Estimates of holiday weight gain are all over the place. In some surveys, Americans report that they put on about five pounds between Halloween and New Year’s, while some media stories suggest the average is as high as 20 pounds! Those who are already overweight gain the most and the formerly overweight struggle as well. Regardless, holiday weight gain is real and research indicates the gain is not reversed.
Some folks don’t care but if body composition is a priority to you, the holidays can be especially stressful. The good news is that you can still indulge without packing on the pounds and completely abandoning your healthy habits. And it doesn’t require superhuman willpower. Here are 5 strategies:
- Consider a short-term fast the day before and/or after your holiday meal. In addition to lowering cancer risk, improving lipid profile, and enhancing brain function, research shows that intermittent fasting (IF) can increase fat oxidation and weight loss. Without any glucose floating around, your body is forced to burn stored fat for fuel. Contrary to what you may have heard, your metabolism will actually increase – not slow down- during brief periods without food. Aim for 14-20 hours, much of which can come during sleep.
- Train with weights as close to the start of the meal as possible. This type of activity, particularly exercises that target the body’s largest muscle groups, will increase metabolism for hours, as well as elevate levels of fat-burning hormones. Squats, deadlifts, presses, and rows will provide the most bang for your training “buck.” Use short rest periods for an increased benefit.
- Perform “smart” cardio the day after your holiday meal to clear excess sugar from the blood. High intensity intervals interspersed with periods of rest/recovery will get you out of the gym much faster and torch more calories over the long-term than traditional aerobics. By working harder in less time, your muscles accumulate more lactic acid and your oxygen stores become depleted – both of which result in an elevated metabolism post-workout (like when you’re indulging!). Sprinting, cycling, swimming, jump roping, recumbent bikes, and stair climbers all lend themselves well to HIIT.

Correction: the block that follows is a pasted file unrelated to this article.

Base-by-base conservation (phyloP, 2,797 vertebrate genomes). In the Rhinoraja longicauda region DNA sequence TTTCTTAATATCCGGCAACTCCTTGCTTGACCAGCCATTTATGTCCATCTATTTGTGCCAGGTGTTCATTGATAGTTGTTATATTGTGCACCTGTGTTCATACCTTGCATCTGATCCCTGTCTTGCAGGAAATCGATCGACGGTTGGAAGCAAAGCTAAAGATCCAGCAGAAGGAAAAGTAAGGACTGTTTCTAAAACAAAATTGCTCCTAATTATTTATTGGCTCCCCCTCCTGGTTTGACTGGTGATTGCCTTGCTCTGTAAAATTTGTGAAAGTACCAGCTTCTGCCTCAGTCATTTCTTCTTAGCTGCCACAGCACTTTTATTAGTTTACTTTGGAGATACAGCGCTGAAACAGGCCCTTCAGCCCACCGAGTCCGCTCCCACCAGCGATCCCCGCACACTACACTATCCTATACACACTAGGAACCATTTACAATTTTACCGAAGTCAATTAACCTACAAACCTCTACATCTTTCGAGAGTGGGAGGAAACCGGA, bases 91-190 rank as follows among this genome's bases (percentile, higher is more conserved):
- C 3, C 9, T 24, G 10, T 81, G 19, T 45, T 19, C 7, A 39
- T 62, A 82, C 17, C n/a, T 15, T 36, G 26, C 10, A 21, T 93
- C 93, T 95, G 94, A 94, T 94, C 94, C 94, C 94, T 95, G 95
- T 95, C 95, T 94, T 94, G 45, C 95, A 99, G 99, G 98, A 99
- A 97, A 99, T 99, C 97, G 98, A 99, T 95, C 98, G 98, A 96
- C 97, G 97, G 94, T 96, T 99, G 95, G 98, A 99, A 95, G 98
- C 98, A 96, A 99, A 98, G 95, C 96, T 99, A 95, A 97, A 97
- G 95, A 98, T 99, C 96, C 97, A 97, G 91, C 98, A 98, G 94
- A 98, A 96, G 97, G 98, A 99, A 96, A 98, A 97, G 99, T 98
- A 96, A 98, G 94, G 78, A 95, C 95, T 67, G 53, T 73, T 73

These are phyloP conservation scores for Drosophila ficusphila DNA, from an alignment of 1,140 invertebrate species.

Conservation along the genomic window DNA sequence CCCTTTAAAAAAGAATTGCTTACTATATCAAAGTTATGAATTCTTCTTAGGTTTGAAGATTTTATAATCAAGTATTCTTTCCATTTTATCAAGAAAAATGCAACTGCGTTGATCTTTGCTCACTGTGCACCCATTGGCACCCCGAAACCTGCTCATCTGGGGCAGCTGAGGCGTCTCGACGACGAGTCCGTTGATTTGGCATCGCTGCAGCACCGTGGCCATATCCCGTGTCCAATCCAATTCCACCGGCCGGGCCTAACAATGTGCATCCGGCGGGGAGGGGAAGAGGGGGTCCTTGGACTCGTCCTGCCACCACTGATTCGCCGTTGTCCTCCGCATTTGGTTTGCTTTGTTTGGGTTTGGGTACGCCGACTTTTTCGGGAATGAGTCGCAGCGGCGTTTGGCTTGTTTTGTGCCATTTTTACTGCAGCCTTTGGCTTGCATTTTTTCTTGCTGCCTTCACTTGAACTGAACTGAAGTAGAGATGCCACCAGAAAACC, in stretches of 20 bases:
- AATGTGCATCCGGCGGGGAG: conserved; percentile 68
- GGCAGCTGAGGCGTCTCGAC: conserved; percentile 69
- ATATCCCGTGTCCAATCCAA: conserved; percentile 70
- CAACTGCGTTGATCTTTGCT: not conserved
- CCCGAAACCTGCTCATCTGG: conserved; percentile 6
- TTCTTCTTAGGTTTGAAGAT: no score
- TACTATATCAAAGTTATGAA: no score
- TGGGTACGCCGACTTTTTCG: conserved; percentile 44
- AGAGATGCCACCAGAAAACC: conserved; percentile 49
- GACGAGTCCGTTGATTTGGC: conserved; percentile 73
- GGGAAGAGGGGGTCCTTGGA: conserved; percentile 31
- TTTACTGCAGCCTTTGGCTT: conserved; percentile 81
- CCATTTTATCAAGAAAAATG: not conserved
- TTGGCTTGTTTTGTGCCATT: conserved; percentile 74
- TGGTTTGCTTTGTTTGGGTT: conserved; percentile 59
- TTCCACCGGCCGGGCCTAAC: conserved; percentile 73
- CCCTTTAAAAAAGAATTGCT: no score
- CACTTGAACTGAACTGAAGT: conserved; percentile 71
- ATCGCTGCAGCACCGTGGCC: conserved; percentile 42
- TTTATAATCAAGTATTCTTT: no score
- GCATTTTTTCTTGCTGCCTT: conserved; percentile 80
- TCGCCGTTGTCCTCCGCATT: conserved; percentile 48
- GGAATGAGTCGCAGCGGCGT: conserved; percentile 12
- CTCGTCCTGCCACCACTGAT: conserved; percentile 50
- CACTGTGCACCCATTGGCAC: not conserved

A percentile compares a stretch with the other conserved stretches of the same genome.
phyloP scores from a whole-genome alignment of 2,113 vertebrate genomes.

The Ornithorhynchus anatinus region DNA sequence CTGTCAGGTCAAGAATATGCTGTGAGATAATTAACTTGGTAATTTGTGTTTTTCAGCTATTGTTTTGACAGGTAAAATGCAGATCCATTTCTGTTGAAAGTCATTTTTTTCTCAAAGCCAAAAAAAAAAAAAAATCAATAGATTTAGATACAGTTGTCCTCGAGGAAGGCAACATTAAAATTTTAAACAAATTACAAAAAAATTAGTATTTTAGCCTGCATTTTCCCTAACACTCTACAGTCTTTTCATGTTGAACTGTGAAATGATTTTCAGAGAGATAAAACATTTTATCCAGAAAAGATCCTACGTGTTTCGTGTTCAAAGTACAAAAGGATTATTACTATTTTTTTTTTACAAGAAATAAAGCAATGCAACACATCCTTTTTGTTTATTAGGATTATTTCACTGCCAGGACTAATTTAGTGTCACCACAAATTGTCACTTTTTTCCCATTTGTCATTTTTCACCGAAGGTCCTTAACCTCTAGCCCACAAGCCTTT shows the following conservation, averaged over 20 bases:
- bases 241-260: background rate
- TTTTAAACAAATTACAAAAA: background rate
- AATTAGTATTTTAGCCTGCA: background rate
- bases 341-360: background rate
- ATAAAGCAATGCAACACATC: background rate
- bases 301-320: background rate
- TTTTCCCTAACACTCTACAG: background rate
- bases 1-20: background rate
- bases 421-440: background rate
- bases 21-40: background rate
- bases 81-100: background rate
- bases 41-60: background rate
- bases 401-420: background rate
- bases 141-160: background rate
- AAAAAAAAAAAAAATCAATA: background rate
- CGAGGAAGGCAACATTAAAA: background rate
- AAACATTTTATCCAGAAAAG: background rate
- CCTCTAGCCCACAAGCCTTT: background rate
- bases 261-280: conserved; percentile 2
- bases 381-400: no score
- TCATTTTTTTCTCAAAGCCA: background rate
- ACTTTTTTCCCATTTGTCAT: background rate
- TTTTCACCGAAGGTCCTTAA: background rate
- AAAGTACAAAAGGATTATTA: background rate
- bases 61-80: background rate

- Keep your protein intake up, even if you’re not working out that day. Protein has a very large thermic effect, which means that the process of digesting it elevates metabolism. Protein also increases satiety to a greater degree than carbohydrates, meaning you’ll likely eat less overall if your meal contains some protein. In addition, protein has been shown to lower blood glucose levels so including it as part of a carbohydrate-containing meal will slow the digestion and absorption of the carbs into the bloodstream. In contrast, an all-carb meal or snack leads to rapidly elevated insulin levels and a greater likelihood that those carbs will be stored as fat.
- Supplement wisely. Omega-3 fatty acids, magnesium, and green tea have all been shown in research to slow blood sugar spikes and increase insulin sensitivity, improving the body’s ability to store carbs as muscle glycogen rather than fat. Spices like cinnamon and turmeric and acids like vinegar have demonstrated a similar effect, as have nuts and berries.
Holiday weight gain stems from a combination of factors: stress, social pressure, an inability to control our environment. The increased hustle and bustle this time of year can throw us out of our healthy routines and though it may be hard to avoid holiday parties and feasts, it’s also not necessary! You can eat, drink, and be merry without packing on the pounds. Why wait until January to resume healthy living? Incorporating even just one of the strategies above will make you feel empowered and in charge.